With market regulator Securities and Exchange Board of India (Sebi) trying hard to resolve the Karvy fiasco, yet another hot potato has landed squarely in its lap.
Clients of BMA Wealth on Monday staged protest outside Sebi headquarters at Bandra Kurla Complex (BKC) in Mumbai, demanding their securities and funds be restored. Interestingly, Sebi had issued an order against BMA Wealth in October, a month before Karvy in a similar case of fraudulently transferring and pledging of client securities.
BMA’s clients allege that depository firm CDSL and stock exchanges did not act on their complaints, prompting them to protest before Sebi.
They say their shares have been transferred to a pool account without their knowledge and have been used to avail loans.
Clients, former employees, and former franchisees of the brokerage from various parts of Mumbai and other cities had come to protest.
They blocked the second gate to Sebi’s BKC office till they were granted an audience with Sebi whole-time member Anant Barua, who had issued orders against BMA and Karvy. According to sources, Sebi officials told investors that the regulator has summoned BMA’s management on Wednesday. An earlier meeting was scheduled on November 11, where the management of BMA did not turn up.
Clients alleged that BMA has pledged their securities with a leading private bank, who could have sold their holdings. Further, clients said BMA is coercing them into signing a document stating that the brokerage had their consent to pledge their shares. They also said they didn’t receive any alert from the depository or the exchange when their securities got transferred.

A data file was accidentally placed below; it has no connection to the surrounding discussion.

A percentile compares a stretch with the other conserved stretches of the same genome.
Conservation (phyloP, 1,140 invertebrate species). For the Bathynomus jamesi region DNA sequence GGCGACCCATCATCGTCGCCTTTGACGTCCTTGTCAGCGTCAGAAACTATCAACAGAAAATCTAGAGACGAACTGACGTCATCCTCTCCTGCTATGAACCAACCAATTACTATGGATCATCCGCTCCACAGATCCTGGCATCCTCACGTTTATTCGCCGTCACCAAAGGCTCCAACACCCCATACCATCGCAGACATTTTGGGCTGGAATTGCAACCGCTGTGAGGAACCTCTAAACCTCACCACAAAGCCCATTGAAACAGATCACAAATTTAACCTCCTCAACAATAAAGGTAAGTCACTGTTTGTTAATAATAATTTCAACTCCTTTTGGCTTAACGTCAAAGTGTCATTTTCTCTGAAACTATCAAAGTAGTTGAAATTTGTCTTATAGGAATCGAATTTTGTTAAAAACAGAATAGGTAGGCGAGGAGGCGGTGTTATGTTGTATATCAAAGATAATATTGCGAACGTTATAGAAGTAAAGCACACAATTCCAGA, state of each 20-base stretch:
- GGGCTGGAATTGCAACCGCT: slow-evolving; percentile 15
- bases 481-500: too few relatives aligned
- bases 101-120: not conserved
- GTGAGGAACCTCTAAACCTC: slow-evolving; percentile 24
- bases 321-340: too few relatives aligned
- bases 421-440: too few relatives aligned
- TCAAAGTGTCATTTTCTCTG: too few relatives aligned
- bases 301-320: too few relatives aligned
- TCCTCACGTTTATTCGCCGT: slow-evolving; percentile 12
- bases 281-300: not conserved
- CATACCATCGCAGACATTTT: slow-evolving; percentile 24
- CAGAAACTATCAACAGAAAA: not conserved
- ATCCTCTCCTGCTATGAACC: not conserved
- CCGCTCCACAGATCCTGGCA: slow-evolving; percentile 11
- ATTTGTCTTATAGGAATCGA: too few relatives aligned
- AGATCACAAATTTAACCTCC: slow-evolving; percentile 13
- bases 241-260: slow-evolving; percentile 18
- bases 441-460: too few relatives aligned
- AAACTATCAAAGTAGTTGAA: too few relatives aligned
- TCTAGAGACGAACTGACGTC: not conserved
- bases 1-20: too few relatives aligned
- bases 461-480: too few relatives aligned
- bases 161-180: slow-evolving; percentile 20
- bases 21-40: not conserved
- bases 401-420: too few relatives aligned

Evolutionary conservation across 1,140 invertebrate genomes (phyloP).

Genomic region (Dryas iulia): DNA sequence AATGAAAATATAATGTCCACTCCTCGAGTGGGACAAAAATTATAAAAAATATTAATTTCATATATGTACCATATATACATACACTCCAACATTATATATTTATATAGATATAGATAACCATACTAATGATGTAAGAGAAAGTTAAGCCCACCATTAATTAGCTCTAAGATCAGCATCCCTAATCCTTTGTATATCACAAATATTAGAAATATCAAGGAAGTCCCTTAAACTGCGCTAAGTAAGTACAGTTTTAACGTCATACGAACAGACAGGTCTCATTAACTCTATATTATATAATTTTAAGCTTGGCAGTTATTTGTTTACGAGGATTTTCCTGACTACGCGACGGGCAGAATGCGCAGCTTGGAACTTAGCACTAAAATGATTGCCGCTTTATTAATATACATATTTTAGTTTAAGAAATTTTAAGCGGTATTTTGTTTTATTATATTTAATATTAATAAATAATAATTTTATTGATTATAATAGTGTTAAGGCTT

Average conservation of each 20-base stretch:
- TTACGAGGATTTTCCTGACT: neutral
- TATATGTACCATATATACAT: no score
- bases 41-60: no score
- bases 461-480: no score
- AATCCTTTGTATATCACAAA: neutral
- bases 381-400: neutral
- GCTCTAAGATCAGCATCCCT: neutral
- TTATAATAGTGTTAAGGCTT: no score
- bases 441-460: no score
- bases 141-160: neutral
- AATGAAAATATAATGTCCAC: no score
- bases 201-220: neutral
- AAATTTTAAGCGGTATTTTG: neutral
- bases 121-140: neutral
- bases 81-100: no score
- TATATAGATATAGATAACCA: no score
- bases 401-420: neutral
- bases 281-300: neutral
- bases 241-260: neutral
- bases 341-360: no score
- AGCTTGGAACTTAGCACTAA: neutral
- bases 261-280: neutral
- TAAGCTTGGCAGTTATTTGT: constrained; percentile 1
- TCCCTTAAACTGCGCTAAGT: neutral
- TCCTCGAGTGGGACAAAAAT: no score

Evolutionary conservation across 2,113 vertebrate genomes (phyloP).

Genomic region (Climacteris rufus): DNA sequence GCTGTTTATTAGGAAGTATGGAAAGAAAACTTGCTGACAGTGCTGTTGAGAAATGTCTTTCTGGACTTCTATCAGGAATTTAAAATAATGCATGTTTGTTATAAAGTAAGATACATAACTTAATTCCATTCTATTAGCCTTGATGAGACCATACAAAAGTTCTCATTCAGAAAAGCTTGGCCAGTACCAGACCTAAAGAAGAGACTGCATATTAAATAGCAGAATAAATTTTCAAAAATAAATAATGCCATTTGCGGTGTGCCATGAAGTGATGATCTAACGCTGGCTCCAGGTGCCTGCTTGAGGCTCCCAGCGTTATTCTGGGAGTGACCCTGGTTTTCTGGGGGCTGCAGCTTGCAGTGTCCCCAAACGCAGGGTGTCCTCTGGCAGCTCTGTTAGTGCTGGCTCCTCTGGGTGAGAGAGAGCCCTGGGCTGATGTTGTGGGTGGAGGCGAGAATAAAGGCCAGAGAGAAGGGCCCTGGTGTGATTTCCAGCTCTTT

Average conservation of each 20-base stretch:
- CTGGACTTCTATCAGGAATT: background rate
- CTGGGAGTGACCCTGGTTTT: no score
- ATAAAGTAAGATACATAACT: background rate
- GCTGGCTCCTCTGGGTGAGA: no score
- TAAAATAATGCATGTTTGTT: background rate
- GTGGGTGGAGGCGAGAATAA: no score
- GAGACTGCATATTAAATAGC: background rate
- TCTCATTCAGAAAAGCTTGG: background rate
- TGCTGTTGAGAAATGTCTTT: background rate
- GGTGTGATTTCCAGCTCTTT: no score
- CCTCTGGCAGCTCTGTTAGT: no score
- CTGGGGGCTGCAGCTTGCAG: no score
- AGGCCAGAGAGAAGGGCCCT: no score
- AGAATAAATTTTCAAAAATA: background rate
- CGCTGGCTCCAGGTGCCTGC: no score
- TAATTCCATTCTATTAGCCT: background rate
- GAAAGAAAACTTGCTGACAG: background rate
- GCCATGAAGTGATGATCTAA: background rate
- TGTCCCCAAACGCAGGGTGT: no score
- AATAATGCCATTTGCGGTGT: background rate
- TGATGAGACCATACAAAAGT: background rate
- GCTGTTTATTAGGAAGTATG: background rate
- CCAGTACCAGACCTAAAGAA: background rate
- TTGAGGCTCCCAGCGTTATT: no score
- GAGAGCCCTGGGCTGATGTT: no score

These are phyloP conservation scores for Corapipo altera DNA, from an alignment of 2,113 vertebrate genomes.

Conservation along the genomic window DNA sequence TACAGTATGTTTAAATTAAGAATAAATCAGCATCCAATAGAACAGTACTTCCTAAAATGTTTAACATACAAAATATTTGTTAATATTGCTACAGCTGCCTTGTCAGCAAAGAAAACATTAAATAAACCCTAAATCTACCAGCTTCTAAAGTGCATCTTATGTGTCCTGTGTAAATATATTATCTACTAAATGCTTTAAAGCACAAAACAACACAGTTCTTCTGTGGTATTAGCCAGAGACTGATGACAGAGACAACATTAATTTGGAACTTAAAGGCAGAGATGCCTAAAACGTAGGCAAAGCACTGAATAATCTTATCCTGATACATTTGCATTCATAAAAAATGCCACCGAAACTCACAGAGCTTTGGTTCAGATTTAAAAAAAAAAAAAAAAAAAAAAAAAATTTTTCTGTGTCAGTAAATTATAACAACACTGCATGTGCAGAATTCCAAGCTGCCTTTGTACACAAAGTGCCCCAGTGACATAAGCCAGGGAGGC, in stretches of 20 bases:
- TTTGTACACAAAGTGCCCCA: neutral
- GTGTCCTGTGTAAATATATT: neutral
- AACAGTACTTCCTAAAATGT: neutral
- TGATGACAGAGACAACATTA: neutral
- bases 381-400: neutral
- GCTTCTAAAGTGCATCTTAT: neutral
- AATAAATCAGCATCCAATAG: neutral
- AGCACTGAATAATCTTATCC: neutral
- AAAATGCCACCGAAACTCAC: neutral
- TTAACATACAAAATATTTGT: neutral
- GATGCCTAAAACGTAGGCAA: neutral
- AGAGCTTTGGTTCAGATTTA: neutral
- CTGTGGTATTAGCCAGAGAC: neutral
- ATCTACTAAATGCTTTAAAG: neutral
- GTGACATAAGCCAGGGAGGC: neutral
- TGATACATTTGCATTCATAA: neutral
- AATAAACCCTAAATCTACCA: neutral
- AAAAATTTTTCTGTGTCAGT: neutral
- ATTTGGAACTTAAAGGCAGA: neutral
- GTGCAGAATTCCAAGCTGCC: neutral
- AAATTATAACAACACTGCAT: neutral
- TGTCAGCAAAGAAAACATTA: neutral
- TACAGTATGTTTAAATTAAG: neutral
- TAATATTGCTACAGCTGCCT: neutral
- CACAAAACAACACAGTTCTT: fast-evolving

Investors said while Sebi acted swiftly in the case of Karvy, it has done nothing to address their problem.
“My shares worth Rs 7 lakh and funds of around Rs 77,000 are stuck with BMA. I recently sold 50 shares of Colgate and haven’t received the payout,” said 65-year-old Gajanand Keshav Kale, protesting outside Sebi.
Sources say close to Rs 100 crore worth of securities belonging to its clients were transferred and pledged by BMA Wealth. However, in this case, Sebi may not be able to restore securities as lenders might have sold them, said a person privy to the development.
“Investors in Karvy got immediate relief because of big financial institutions and mutual funds were affected. Here ordinary investors have been left in the lurch. The modus operandi in both cases is the same,” said Sarat Murarka, former national head broking and wealth, BMA Wealth, who joined the protesters.
“I was on holiday when this fiasco unfolded. We were caught off guard. All this was happening out of the head office in Kolkata. At least we got an audience today (December 9). We had come 10 days back and left after waiting the whole day,” added Murarka.
Sources say Sebi may have to dig into the investor protection fund to compensate the clients of BMA Wealth. However, the maximum compensation in this case is only Rs 25 lakh. The regulator might also consider auctioning the assets belonging to BMA to pay back investors, added the source.
Barua reportedly told clients that Sebi would take the best possible decision in the interest of clients.